Whilst questions hang over devolution deals, APSE’s Mo Baines, Head of Communication and Coordination, explores the case for frontline services to be part of the rebalancing of the UK economy – with or without Combined Authorities.
Within the UK, economic performance is often judged on the economic indicators that are skewed by regional divides; a buoyant economy in the South East, with high levels of employment and resultant higher wages, compared to areas like the North East, suffering from post-industrial decline. Within the four nations, England out-performs the rest of the UK. Unemployment remains a pervasive issue for the north/south divide. According to the Office for National Statistics data release for August 2016, unemployment in the North East was at 6.8% – the highest anywhere in the UK – whilst in the South East, it was just 3.7%. The political response to this economic imbalance is devolution. Push power and resources out to the regions and, simplistically speaking, this should correct the regional disparities in growth and employment.
However, few believe devolution is a panacea. Huge issues remain over the level of powers and genuine fiscal devolution is a long way off. There is also growing concern over the role of Local Enterprise Partnerships. As business-led bodies, the involvement of LEPs is seen by many as critical but there is an inherent need to balance business interests with intended public policy outcomes. As more Combined Authorities hit difficulties, questions mount as to the efficacy of a vehicle so long in gestation but beset by political, cultural and practical difficulties. And yet the problems of economic imbalance remain.
APSE would posit that many of the problems that Combined Authorities seek to resolve could still be addressed by local councils directly, working where needed across geographic boundaries. In fact, excluding local council frontline services from devolution programmes could hamper the intended regional outcomes. Take transport and promises of investment in new road and rail links; how successful will this be for local people and local businesses if people come off major transport links into pot-hole riddled local highways?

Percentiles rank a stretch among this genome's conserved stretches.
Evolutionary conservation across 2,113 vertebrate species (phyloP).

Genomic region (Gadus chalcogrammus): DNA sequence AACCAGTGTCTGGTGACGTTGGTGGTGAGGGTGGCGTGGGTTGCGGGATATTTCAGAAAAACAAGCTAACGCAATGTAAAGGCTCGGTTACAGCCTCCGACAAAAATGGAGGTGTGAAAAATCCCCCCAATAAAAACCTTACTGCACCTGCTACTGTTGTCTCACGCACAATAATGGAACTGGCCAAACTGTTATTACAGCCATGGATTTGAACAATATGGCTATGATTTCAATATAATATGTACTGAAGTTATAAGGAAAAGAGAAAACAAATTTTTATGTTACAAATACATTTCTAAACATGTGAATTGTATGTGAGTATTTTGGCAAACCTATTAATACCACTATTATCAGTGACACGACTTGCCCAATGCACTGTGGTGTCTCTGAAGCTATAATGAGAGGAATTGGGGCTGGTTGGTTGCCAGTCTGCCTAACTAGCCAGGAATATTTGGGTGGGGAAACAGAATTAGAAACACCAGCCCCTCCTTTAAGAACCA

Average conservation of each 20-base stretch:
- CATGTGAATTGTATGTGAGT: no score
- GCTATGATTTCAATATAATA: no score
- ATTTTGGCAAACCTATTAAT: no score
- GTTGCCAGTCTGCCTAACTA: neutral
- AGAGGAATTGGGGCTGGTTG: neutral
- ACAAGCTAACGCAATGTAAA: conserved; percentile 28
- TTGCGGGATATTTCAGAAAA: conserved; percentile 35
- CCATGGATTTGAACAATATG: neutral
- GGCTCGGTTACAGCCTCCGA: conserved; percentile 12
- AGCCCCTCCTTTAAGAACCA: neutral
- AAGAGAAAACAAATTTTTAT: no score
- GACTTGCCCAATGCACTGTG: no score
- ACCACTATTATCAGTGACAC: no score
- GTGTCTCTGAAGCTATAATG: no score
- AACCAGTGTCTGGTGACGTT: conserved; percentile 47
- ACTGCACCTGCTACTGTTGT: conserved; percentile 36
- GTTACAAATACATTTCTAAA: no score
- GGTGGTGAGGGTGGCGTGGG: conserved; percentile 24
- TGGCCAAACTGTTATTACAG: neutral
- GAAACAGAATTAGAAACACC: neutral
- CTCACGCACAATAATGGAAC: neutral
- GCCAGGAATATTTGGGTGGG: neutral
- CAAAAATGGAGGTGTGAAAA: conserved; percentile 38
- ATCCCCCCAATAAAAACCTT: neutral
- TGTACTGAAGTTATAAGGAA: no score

Whilst national attention has focused on Combined Authorities, there is a quiet revolution in local council frontline services. Increasingly, APSE is seeing an entrepreneurial spirit; services are embracing commercialisation, not just as a strategy to balance budgets but to add to the socio-economic benefits that devolution purports to address. Councils like Bristol and Nottingham are leading the way in addressing fuel poverty and renewable energy. In Thurrock, Harrow and Aberdeen, new housing and regeneration schemes are creating not only new homes but growth in construction and skills. In Birmingham, Swansea and North Ayrshire employability schemes are delivering tangible returns on long-term employment solutions, meeting the skills gap between local areas and new businesses. In East Riding, leisure centres aid an ill-health prevention strategy, reducing levels of bariatric surgery and tackling type II diabetes. Sadly, however, few frontline services are being engaged by Combined Authorities in delivering outcomes.
There is a case for devolution to provide over-arching sub-regional strategies, yet APSE would question the wisdom of Combined Authorities who act without integrating local government frontline services. Like many things in life, the solutions to many of these socio-economic divides are hidden in full view. Is it not time for Combined Authorities to embrace the solutions that local government frontline services can offer?